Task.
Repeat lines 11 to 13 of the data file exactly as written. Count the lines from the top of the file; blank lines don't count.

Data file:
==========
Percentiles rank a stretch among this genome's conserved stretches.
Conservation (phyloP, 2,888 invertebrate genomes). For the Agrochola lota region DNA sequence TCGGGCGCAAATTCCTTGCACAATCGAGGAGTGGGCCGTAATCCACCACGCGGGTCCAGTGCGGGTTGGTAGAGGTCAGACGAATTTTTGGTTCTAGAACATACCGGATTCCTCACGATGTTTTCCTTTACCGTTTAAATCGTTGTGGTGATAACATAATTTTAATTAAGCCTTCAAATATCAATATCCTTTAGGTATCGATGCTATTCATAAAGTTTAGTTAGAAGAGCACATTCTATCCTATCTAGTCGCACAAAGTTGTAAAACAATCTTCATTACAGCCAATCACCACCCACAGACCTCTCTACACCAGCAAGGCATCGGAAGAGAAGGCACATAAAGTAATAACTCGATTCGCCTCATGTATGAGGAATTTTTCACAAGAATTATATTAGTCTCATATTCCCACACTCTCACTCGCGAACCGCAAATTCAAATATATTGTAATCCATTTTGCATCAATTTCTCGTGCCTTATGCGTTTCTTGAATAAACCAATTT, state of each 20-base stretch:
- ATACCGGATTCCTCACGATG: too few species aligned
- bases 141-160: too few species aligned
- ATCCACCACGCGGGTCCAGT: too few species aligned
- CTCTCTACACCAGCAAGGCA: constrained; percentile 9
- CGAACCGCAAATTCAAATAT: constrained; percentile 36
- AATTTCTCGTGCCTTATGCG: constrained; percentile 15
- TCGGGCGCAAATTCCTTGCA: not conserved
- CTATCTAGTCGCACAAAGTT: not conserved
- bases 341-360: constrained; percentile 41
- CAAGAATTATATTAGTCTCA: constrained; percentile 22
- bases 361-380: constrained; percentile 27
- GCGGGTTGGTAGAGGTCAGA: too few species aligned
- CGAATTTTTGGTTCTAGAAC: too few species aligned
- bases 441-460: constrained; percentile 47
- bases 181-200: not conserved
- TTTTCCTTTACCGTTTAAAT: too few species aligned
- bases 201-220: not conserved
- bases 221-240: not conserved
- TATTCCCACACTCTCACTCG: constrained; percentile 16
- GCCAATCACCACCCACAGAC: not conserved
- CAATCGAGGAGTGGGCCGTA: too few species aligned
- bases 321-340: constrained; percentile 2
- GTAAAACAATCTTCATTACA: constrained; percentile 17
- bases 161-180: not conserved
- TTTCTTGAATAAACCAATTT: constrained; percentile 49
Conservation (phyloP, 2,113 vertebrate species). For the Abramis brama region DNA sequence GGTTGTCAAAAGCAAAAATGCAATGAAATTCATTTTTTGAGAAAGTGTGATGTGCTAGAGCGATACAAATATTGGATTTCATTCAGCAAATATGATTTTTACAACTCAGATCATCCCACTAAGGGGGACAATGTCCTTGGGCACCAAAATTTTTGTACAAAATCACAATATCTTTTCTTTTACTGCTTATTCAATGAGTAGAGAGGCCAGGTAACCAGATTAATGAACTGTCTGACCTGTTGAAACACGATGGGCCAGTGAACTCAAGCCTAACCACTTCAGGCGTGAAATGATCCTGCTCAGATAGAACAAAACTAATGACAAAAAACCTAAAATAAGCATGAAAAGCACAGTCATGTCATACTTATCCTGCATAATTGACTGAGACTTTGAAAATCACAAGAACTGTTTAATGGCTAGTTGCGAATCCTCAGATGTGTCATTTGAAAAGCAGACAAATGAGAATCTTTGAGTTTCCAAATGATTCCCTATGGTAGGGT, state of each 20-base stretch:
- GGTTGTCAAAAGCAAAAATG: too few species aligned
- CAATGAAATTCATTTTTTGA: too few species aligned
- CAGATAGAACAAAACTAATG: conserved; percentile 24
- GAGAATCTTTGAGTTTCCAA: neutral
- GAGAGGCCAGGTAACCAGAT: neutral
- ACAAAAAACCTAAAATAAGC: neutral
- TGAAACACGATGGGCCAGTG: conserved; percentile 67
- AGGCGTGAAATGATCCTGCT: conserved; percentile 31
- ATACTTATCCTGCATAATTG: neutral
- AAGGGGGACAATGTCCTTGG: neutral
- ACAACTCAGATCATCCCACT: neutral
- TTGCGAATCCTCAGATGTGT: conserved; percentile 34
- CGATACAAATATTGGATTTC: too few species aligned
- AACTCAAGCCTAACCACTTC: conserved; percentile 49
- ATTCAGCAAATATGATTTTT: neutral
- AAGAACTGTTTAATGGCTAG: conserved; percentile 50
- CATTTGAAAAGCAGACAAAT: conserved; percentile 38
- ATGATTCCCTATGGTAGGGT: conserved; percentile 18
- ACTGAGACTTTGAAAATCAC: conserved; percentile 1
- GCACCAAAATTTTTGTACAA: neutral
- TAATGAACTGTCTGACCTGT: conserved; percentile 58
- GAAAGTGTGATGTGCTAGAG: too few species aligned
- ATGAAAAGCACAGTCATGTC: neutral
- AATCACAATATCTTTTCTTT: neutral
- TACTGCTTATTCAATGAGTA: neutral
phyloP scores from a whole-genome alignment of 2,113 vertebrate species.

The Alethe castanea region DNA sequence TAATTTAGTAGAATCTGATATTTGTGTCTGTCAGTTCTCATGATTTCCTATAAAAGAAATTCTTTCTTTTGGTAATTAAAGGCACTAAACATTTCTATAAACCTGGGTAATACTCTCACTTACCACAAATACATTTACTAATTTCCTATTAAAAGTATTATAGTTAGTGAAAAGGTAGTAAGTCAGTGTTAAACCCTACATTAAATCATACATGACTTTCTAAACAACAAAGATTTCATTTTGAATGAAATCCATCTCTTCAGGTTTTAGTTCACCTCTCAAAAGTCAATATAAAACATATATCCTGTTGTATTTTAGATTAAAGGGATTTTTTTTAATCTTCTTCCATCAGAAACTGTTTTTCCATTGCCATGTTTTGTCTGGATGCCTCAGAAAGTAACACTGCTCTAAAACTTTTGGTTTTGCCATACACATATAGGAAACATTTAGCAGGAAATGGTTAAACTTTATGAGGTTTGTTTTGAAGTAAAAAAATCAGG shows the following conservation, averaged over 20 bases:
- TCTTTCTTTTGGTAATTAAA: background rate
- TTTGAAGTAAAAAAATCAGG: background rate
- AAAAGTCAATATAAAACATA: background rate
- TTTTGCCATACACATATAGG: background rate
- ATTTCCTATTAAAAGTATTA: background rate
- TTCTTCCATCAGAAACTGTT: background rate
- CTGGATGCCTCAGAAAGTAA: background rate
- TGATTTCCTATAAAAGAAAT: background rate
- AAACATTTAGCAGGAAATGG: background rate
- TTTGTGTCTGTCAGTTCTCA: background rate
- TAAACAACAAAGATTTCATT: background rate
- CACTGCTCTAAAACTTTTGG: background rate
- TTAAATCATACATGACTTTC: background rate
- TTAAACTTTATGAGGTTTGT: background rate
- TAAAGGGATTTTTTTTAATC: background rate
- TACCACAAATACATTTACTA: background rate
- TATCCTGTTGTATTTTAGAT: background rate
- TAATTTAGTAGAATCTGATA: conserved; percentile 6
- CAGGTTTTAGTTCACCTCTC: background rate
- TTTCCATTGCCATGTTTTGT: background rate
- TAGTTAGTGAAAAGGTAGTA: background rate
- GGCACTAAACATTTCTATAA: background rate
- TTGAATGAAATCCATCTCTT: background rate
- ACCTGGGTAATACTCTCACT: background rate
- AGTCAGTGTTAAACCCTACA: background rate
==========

- bases 341-360: constrained; percentile 41
- CAAGAATTATATTAGTCTCA: constrained; percentile 22
- bases 361-380: constrained; percentile 27